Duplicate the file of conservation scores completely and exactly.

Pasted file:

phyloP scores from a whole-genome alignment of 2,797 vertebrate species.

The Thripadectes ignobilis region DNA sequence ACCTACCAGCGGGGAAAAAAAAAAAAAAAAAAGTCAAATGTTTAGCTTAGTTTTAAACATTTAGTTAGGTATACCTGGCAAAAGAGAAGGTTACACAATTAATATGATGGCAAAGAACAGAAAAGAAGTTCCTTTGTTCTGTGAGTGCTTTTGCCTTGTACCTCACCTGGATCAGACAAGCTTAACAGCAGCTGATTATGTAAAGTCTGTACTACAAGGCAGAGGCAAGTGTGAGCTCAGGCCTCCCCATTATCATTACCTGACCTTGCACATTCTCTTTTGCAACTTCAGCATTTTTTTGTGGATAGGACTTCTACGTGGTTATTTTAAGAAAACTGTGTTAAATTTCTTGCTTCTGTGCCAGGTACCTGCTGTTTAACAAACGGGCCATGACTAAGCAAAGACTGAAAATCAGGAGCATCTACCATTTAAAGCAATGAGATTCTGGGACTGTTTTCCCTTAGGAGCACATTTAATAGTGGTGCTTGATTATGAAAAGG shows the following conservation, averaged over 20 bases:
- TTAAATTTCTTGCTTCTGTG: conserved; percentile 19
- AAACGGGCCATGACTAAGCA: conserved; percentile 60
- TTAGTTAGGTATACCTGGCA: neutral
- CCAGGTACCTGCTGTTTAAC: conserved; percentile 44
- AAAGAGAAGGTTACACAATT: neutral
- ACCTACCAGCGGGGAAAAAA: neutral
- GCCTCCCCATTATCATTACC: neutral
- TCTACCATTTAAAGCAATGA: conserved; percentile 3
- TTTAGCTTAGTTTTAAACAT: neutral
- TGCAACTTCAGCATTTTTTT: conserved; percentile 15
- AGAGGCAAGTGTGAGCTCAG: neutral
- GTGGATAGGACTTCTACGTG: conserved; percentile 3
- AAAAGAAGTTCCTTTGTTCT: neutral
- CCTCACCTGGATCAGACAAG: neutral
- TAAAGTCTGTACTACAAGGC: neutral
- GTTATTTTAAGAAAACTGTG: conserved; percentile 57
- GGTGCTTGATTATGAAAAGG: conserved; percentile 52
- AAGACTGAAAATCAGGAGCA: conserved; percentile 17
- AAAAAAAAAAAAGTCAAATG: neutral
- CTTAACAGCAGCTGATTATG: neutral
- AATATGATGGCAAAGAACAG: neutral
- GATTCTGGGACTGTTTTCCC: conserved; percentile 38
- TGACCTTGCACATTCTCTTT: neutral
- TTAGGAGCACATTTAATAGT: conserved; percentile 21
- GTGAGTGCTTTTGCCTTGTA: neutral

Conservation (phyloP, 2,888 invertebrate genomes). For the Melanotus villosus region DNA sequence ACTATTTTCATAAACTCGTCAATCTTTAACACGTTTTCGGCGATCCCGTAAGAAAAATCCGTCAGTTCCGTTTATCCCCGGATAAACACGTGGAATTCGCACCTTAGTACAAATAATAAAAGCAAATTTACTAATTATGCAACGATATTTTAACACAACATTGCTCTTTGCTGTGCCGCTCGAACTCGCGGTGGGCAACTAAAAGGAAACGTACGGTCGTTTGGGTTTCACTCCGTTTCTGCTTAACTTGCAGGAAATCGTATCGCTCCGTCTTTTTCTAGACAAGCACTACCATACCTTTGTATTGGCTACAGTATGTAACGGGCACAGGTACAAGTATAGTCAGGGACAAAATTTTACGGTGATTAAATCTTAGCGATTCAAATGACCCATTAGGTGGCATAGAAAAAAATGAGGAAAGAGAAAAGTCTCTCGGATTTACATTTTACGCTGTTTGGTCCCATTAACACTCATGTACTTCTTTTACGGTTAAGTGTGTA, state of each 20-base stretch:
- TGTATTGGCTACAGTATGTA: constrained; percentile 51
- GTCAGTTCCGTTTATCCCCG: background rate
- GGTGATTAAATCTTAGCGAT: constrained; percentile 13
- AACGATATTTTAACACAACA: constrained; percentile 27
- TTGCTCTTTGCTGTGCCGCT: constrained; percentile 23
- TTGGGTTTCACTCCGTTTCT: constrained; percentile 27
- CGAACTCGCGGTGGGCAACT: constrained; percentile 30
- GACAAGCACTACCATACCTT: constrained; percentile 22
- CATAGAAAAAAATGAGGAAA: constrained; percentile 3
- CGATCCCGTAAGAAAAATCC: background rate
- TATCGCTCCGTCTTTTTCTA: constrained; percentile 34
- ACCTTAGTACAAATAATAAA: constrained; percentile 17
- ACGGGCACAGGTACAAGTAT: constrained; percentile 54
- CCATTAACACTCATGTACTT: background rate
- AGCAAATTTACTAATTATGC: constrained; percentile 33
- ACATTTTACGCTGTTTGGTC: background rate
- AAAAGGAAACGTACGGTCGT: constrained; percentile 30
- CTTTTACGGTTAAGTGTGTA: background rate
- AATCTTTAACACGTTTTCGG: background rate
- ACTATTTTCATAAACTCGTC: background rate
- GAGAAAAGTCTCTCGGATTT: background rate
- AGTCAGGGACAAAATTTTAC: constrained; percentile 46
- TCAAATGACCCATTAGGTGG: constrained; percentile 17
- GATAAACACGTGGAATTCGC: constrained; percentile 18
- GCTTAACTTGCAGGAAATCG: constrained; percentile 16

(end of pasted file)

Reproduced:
phyloP scores from a whole-genome alignment of 2,797 vertebrate species.

The Thripadectes ignobilis region DNA sequence ACCTACCAGCGGGGAAAAAAAAAAAAAAAAAAGTCAAATGTTTAGCTTAGTTTTAAACATTTAGTTAGGTATACCTGGCAAAAGAGAAGGTTACACAATTAATATGATGGCAAAGAACAGAAAAGAAGTTCCTTTGTTCTGTGAGTGCTTTTGCCTTGTACCTCACCTGGATCAGACAAGCTTAACAGCAGCTGATTATGTAAAGTCTGTACTACAAGGCAGAGGCAAGTGTGAGCTCAGGCCTCCCCATTATCATTACCTGACCTTGCACATTCTCTTTTGCAACTTCAGCATTTTTTTGTGGATAGGACTTCTACGTGGTTATTTTAAGAAAACTGTGTTAAATTTCTTGCTTCTGTGCCAGGTACCTGCTGTTTAACAAACGGGCCATGACTAAGCAAAGACTGAAAATCAGGAGCATCTACCATTTAAAGCAATGAGATTCTGGGACTGTTTTCCCTTAGGAGCACATTTAATAGTGGTGCTTGATTATGAAAAGG shows the following conservation, averaged over 20 bases:
- TTAAATTTCTTGCTTCTGTG: conserved; percentile 19
- AAACGGGCCATGACTAAGCA: conserved; percentile 60
- TTAGTTAGGTATACCTGGCA: neutral
- CCAGGTACCTGCTGTTTAAC: conserved; percentile 44
- AAAGAGAAGGTTACACAATT: neutral
- ACCTACCAGCGGGGAAAAAA: neutral
- GCCTCCCCATTATCATTACC: neutral
- TCTACCATTTAAAGCAATGA: conserved; percentile 3
- TTTAGCTTAGTTTTAAACAT: neutral
- TGCAACTTCAGCATTTTTTT: conserved; percentile 15
- AGAGGCAAGTGTGAGCTCAG: neutral
- GTGGATAGGACTTCTACGTG: conserved; percentile 3
- AAAAGAAGTTCCTTTGTTCT: neutral
- CCTCACCTGGATCAGACAAG: neutral
- TAAAGTCTGTACTACAAGGC: neutral
- GTTATTTTAAGAAAACTGTG: conserved; percentile 57
- GGTGCTTGATTATGAAAAGG: conserved; percentile 52
- AAGACTGAAAATCAGGAGCA: conserved; percentile 17
- AAAAAAAAAAAAGTCAAATG: neutral
- CTTAACAGCAGCTGATTATG: neutral
- AATATGATGGCAAAGAACAG: neutral
- GATTCTGGGACTGTTTTCCC: conserved; percentile 38
- TGACCTTGCACATTCTCTTT: neutral
- TTAGGAGCACATTTAATAGT: conserved; percentile 21
- GTGAGTGCTTTTGCCTTGTA: neutral

Conservation (phyloP, 2,888 invertebrate genomes). For the Melanotus villosus region DNA sequence ACTATTTTCATAAACTCGTCAATCTTTAACACGTTTTCGGCGATCCCGTAAGAAAAATCCGTCAGTTCCGTTTATCCCCGGATAAACACGTGGAATTCGCACCTTAGTACAAATAATAAAAGCAAATTTACTAATTATGCAACGATATTTTAACACAACATTGCTCTTTGCTGTGCCGCTCGAACTCGCGGTGGGCAACTAAAAGGAAACGTACGGTCGTTTGGGTTTCACTCCGTTTCTGCTTAACTTGCAGGAAATCGTATCGCTCCGTCTTTTTCTAGACAAGCACTACCATACCTTTGTATTGGCTACAGTATGTAACGGGCACAGGTACAAGTATAGTCAGGGACAAAATTTTACGGTGATTAAATCTTAGCGATTCAAATGACCCATTAGGTGGCATAGAAAAAAATGAGGAAAGAGAAAAGTCTCTCGGATTTACATTTTACGCTGTTTGGTCCCATTAACACTCATGTACTTCTTTTACGGTTAAGTGTGTA, state of each 20-base stretch:
- TGTATTGGCTACAGTATGTA: constrained; percentile 51
- GTCAGTTCCGTTTATCCCCG: background rate
- GGTGATTAAATCTTAGCGAT: constrained; percentile 13
- AACGATATTTTAACACAACA: constrained; percentile 27
- TTGCTCTTTGCTGTGCCGCT: constrained; percentile 23
- TTGGGTTTCACTCCGTTTCT: constrained; percentile 27
- CGAACTCGCGGTGGGCAACT: constrained; percentile 30
- GACAAGCACTACCATACCTT: constrained; percentile 22
- CATAGAAAAAAATGAGGAAA: constrained; percentile 3
- CGATCCCGTAAGAAAAATCC: background rate
- TATCGCTCCGTCTTTTTCTA: constrained; percentile 34
- ACCTTAGTACAAATAATAAA: constrained; percentile 17
- ACGGGCACAGGTACAAGTAT: constrained; percentile 54
- CCATTAACACTCATGTACTT: background rate
- AGCAAATTTACTAATTATGC: constrained; percentile 33
- ACATTTTACGCTGTTTGGTC: background rate
- AAAAGGAAACGTACGGTCGT: constrained; percentile 30
- CTTTTACGGTTAAGTGTGTA: background rate
- AATCTTTAACACGTTTTCGG: background rate
- ACTATTTTCATAAACTCGTC: background rate
- GAGAAAAGTCTCTCGGATTT: background rate
- AGTCAGGGACAAAATTTTAC: constrained; percentile 46
- TCAAATGACCCATTAGGTGG: constrained; percentile 17
- GATAAACACGTGGAATTCGC: constrained; percentile 18
- GCTTAACTTGCAGGAAATCG: constrained; percentile 16